3. Zero Dark Thirty (d. Kathryn Bigelow) – Zero Dark Thirty is one of the most intense movie-going experiences I’ve ever had. It’s ability to objectively portray not only a seriously complex issue but also a morally ambiguous one was incredible and its discerning camera never shies away from exposing a harsh reality, even if it’s about the American people (one big difference between it and Argo – another action film based on a real life political event). The film is about catching Osama bin Laden. It begins on September 11th, 2001 and ends on May 2nd, 2011 – the day after bin Laden was killed.  It follows Maya (Jessica Chastain), a CIA operative working in the Middle East with the sole task of capturing bin Laden. The film’s timeframe perfectly captures its most basic emotion: frustration. For ten years, Maya follows lead after lead, name after name, and investigation after investigation – searching for the tiniest lead to bin Laden. But nothing works out. And for 2 and half hours, the audience is as frustrated as Maya. This is not an insult – it’s an incredible feat for Bigelow to achieve while keeping audiences as gripped as ever. I was enthralled. Every single person watching this movie knows what happens at the end, but the film is crafted so well, it doesn’t matter. We still fear for 2 whole hours. But the only thing that’s better than the first 2 hours of the film are the last 30 minutes, which showcase the true potential of American power. It felt real. It felt visceral. I had goosebumps the whole time. A gripping procedural anchored by a powerhouse and subtle performance by Chastain, Zero Dark Thirty is intense, risky, relevant, and moving.

2. Argo (d. Ben Afleck) – Argo has a lot in common with Zero Dark Thirty and it was a tough decision ranking them, but as a fan of films that balance popcorn entertainment with serious thought, I had to put this first. Argo is based on the recently declassified true story of how Hollywood and the CIA partnered together to rescue six Americans in Tehran during the height of the Iranian hostage crisis. A finely-tuned script brought to life under the careful eye of director Ben Afleck, Argo is filled to the brim with high tension, action, and even humor. And though I would have loved to see someone other than Afleck in the lead role (it always seemed like Afleck cared more about directing the film than paying attention to his character), an exciting ensemble and rich story easily subdues any qualms about the story, or its blatant pro-American stance. The most emotionally accessible film to a mainstream audience, Argo blends history with the right amount of excitement, originality, and adrenaline to produce the most enjoyable ride of the year.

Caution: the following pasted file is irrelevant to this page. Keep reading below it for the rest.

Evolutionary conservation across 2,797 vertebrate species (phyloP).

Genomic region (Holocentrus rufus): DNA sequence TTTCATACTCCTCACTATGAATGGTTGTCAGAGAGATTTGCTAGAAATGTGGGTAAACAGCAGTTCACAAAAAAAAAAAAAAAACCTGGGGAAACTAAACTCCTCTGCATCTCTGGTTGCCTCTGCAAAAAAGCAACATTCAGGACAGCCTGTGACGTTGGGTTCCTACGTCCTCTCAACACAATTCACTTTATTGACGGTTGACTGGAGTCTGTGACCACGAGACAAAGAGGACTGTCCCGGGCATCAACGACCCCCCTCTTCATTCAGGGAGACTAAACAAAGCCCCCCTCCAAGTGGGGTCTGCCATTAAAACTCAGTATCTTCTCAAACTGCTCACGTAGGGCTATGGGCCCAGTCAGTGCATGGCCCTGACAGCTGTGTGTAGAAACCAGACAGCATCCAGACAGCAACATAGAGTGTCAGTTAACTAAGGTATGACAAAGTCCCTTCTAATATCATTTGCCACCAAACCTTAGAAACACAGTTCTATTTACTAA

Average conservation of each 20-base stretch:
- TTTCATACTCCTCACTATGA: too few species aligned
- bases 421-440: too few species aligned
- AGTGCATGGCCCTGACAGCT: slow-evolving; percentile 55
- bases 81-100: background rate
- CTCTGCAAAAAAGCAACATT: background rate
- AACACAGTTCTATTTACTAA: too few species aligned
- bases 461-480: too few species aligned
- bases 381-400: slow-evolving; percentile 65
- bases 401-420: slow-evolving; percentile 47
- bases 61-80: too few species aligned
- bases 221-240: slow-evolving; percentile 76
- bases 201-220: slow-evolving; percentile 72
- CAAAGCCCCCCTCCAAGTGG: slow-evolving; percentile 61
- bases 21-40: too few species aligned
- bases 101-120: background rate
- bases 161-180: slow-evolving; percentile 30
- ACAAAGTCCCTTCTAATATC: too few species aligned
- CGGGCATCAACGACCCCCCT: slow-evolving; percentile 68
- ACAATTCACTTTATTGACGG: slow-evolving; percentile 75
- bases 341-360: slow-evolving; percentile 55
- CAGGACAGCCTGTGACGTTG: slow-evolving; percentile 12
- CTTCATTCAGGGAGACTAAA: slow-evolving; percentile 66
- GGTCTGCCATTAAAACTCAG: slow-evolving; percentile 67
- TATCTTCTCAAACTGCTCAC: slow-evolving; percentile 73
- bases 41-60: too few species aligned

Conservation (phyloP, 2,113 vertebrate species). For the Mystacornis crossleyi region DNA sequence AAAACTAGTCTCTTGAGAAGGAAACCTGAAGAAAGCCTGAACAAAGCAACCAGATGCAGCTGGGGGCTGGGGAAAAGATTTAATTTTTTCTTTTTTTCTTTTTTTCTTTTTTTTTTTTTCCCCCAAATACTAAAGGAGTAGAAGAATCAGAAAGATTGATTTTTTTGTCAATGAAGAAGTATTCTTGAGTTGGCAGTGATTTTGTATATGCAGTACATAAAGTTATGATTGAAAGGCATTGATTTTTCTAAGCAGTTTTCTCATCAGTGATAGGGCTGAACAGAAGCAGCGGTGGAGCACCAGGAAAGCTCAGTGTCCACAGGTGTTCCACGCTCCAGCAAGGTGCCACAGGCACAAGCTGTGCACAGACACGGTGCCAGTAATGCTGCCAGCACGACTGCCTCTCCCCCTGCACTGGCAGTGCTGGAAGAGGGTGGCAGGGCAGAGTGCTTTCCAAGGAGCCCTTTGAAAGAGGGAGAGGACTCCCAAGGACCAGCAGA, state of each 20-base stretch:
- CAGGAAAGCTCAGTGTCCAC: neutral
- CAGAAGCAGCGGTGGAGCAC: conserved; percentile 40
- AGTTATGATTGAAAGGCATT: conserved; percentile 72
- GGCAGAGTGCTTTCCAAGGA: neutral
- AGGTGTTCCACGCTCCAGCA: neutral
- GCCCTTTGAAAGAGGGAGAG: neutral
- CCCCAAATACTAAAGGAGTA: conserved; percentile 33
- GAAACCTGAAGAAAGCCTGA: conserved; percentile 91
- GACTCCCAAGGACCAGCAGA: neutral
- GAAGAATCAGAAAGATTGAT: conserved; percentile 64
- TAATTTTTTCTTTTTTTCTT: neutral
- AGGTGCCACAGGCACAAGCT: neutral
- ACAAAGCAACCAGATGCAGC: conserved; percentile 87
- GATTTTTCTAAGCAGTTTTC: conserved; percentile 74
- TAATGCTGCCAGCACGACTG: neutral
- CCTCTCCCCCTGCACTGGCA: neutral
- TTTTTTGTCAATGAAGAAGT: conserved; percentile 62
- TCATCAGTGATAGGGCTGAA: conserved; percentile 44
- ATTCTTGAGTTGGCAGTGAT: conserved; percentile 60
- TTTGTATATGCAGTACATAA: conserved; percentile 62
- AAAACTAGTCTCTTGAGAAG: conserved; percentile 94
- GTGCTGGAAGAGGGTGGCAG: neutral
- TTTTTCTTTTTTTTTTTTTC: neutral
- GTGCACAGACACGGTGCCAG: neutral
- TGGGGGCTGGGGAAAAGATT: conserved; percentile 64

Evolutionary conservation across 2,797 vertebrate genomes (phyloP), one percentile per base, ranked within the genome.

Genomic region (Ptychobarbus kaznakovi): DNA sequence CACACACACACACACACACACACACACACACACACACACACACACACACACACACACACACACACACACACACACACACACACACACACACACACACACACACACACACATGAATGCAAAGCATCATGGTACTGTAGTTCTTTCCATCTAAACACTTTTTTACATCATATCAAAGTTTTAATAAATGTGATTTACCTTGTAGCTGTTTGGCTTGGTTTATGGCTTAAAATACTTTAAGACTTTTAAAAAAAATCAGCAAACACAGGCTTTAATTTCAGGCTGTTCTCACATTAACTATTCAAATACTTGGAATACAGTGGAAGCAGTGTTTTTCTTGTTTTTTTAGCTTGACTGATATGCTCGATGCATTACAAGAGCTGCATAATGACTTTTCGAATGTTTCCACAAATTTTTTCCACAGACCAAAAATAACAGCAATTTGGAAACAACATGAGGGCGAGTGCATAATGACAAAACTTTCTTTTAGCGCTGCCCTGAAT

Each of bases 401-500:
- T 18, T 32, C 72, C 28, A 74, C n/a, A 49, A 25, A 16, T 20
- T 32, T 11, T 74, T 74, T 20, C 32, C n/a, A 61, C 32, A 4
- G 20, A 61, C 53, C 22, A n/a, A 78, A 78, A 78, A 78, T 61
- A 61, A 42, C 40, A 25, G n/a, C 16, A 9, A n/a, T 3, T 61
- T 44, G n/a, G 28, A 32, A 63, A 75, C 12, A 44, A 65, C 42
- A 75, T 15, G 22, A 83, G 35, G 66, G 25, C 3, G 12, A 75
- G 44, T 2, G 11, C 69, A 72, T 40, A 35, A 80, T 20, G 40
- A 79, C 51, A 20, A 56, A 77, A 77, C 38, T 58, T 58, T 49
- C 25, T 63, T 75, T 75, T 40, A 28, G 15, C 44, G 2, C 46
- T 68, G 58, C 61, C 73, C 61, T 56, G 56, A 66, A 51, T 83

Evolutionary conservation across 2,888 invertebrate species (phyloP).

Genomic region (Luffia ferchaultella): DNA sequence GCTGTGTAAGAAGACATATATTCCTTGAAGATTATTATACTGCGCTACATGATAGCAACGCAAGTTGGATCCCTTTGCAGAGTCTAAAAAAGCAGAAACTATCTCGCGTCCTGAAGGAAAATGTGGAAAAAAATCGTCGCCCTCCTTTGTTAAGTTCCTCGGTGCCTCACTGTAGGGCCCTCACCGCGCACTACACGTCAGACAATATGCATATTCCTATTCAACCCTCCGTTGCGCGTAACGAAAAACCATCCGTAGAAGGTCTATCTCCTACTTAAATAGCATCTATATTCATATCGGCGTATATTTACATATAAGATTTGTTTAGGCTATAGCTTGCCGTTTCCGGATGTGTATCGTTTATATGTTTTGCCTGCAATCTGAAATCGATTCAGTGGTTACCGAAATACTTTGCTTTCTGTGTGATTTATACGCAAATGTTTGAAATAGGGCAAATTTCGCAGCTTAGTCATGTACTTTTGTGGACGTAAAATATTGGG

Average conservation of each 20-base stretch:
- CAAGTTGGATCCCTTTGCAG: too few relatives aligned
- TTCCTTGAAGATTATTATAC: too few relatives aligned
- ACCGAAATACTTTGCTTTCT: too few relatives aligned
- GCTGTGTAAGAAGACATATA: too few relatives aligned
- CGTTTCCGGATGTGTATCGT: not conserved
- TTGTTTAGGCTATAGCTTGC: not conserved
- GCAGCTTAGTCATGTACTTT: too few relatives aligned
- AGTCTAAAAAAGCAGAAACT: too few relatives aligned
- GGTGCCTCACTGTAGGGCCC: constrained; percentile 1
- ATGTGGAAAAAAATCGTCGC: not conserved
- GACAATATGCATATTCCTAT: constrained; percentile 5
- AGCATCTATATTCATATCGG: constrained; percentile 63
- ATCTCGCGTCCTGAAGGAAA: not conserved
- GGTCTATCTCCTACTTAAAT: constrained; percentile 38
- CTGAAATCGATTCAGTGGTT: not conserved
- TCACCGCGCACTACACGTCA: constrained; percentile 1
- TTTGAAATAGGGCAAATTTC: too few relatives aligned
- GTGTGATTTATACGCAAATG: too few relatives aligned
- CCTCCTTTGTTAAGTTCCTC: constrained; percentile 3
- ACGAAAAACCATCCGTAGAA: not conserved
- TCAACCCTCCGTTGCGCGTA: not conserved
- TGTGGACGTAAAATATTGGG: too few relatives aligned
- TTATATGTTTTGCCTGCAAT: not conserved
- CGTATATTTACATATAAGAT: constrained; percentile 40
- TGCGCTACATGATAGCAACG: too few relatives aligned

1. Django Unchained (d. Quentin Tarantino) – Once a year, you watch a film in theaters that reminds you of watching movies as a kid. It reminds you of movies in which every plot twist was treated with surprise, every swear word made us flinch, every tear touched our heart, and when every gun shot quickened our heart beat. It reminds us of what movies could do. That’s what watching Django Unchalned felt like. The film tells the story of a freed-slave-turned-bounty-hunter named Django (played by Jamie Foxx) as he begins a journey to rescue his enslaved wife, Bromhilda (Kerry Washington), with the help of fellow bounty hunter, Dr. King Schultz (Christoph Waltz). Part western and part blaxploitation, Django walks a fine line between reality and fiction. And much as he did with Inglorious Basterds, Tarantino uses the historical setting, in this case: the pre-Civil War period, as a backdrop to explore themes of vengeance, subservience, and survival of the fittest. Django Unchained is a wholly original film – and another masterpiece (albeit a highly controversial one) from Quentin Tarantino. Much like his other films, it borrows from a hundred before it, but is still able to create something new and gripping. Django Unchained is clever, hilarious, and horrifying – often at the same time. It’s the perfect blend of high style and confident storytelling and Tarantino’s signature, and developed maturity, is inscribed deep in every frame.

 Honorable Mention (In Alphabetical Order):

The Avengers (d. Joss Whedon), Chronicle (d. Josh Trank), End of Watch (d. David Ayer), Hope Springs (d. David Frankel), Hyde Park on Hudson (d. Roger Michell), The Master (d. Paul Thomas Anderson), Paranorman (d. Chris Butler, Sam Fell), Safety Not Guaranteed (d. Colin Trevorrow), Skyfall (d. Sam Mendes), Wreck-it-Ralph (d. Rich Moore)

The Best of the Rest (In Alphabetical Order): 

21 Jump Street, Arbitrage, Bernie, Cabin in the Woods, The Dark Knight Rises, Flight, Goon, The Grey, Hitchcock, The Hobbit: An Unexpected Journey, The Hunger Games, The Intouchables, Jeff Who Lives at Home, Jiro Dreams of Sushi, Killing Them Softly, Les Misérables, Lawless, Moonrise Kingdom, Promised Land, Rust and Bone, Sound of My Voice, Your Sister’s Sister

The Most Disappointing Films of the Year (In Alphabetical Order): 

Beasts of the Southern Wild, Brave, Lincoln, Magic Mike, Prometheus, Rise of the Guardians, Seven Psychopaths, This is 40

Please Note: This is not a list of the worst films of the year. This is a list of the films with actual artistic credibility that severely underwhelmed.

Movies I Have Yet to See (In Alphabetical Order):

Amour, Bully, Cloud Atlas, The Deep Blue Sea, Frankenweenie, How to Survive a Plague, Holy Motors, The Hunt, Indie Game: The Movie, Keep The Lights On, Killer Joe, Middle of Nowhere, The Paperboy, Quartet, The Raid: Redemption, Robot & Frank, Savages, Searching for Sugar Man